â€œI donâ€™t date people from *Insert School/City/Neighborhood*.â€ That’s something I hear a lot and I’ve been hearing it for a long time. I grew up on the west siiiiiide of Detroit and I canâ€™t tell you how often I heard generalized disparaging comments about Detroiters who lived on the east side and vice versa. The general stereotype was that west siders were stuck up and east siders were ghetto. In middle school, I had a male friend who lived on the east side of Detroit. He wasnâ€™t a boyfriend, he really was just a friend. (Also, the male friend had a GORGEOUS older brother who I needed to make aware of my existence.) I knew my father would not drop me off at some boyâ€™s house, so I told him that I wanted to go to a female friendâ€™s house (a friend he knew of) and that her sister would pick me up from our house. My father said no based strictly on the east side address. He also classified my female friend as a â€œfast girl,â€ but he let me visit â€œfast girlsâ€ on our side of town all the time.
Anyway, being the slick little 12/13 year old I was, I figured out a way to get there and have my father believe I was somewhere else. I boasted about my plans to some friends and they were basically shocked and appalled that I would go to the east side with no â€œback-upâ€ and no weapon. They told me awful stories about west side girls getting raped, beaten and shot for being on the wrong side of town. They said east side boys were all jail bound thugs. They also told me that all east side girls liked to fight and that I was going to be flung around by my ponytail. Pretty frightening stuff actually, but even then I knew that the whole east side/west side thing was silly. I went over there anyway (though with studs instead of hoop earrings for fear of a torn earlobe if a fight did go down).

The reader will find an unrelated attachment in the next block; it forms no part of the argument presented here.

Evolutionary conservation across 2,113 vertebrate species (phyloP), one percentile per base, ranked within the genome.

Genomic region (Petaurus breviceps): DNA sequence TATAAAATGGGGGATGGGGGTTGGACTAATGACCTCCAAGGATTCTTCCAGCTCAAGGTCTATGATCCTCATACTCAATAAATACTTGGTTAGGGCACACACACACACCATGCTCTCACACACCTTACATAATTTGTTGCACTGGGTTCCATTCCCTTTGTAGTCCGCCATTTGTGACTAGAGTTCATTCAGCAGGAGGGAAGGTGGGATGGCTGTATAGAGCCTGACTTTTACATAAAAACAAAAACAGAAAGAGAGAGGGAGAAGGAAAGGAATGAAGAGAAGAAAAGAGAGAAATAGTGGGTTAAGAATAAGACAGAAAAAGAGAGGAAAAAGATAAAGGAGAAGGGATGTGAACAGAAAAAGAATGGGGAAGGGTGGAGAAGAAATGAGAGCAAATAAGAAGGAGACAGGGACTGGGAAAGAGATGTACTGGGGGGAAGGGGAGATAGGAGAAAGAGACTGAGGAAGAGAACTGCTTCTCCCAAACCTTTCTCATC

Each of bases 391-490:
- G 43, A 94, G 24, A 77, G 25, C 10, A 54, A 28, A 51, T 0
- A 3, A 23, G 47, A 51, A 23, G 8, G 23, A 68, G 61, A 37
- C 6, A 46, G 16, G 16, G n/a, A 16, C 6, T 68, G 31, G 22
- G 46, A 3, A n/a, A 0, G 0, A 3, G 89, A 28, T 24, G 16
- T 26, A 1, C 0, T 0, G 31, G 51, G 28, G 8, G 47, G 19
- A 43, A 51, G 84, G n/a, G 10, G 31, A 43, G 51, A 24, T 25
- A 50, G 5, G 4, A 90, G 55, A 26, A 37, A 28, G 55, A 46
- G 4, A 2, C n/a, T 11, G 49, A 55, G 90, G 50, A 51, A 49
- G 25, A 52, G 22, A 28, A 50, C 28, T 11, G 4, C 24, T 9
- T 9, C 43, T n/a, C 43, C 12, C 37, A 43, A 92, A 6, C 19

I got over to his house and I was immediately greeted/confronted by my friendâ€™s sister who must have been about 15 years old. She was on the front porch sitting in a chair with her feet propped up on a railing and a comb sticking out of her wild mass of hair.
â€œYou that little west side girl my brother like?â€
My heart was beating very fast. I wished I had worn my hair up. I wished I had taken that throwing star (my friendâ€™s brother was a Bruce Lee fan). I wished I had practiced my jab. I wished I had told my cousin not to drive off so fast.
Thankfully, my male friend came out of the house before I had to answer. Though Iâ€™m sure the pure fear in my eyes let his sister know that she had won that round.
â€œDonâ€™t mind her. She just mad because sheâ€™s in trouble and canâ€™t leave the porch. She beat up some girl in school again.â€
Donâ€™t you just hate it when people fulfill every negative stereotype about them? Well, the rest of my visit went without incident. The cute older brother wasnâ€™t even there and the sister managed to sneak off the porch and hang with her friends down the street. When I got home, I told my friends a slightly more colorful story about how I stared down my friendâ€™s sister and all her friends. Ummm, perhaps I threw in something about teaching them a dance step or two and how they wanted me to come back and do their hair. The ending was the same though! Nothing violent happened. And as far as I know that young man has never been a thug and has never been to jail.
I went on to have friends and boyfriends who lived on the east side. No biggie. But even to this day, you still have people in Detroit who feel some type of way about anybody who lives on the other side of town. The same line of thinking goes for dating too. I have friends who wonâ€™t date Morehouse men/Spelman ladies because â€œthey are all stuck up.â€ I have friends who live in Detroit who wonâ€™t date people from Detroit because â€œnone of them have themselves together.â€Â
What gives? Are there any geographic or educational characteristics that would make you turn someone down flat? Have you ever met someone who fit his/her stereotypeÂ so well that it was down right comical? Do tell!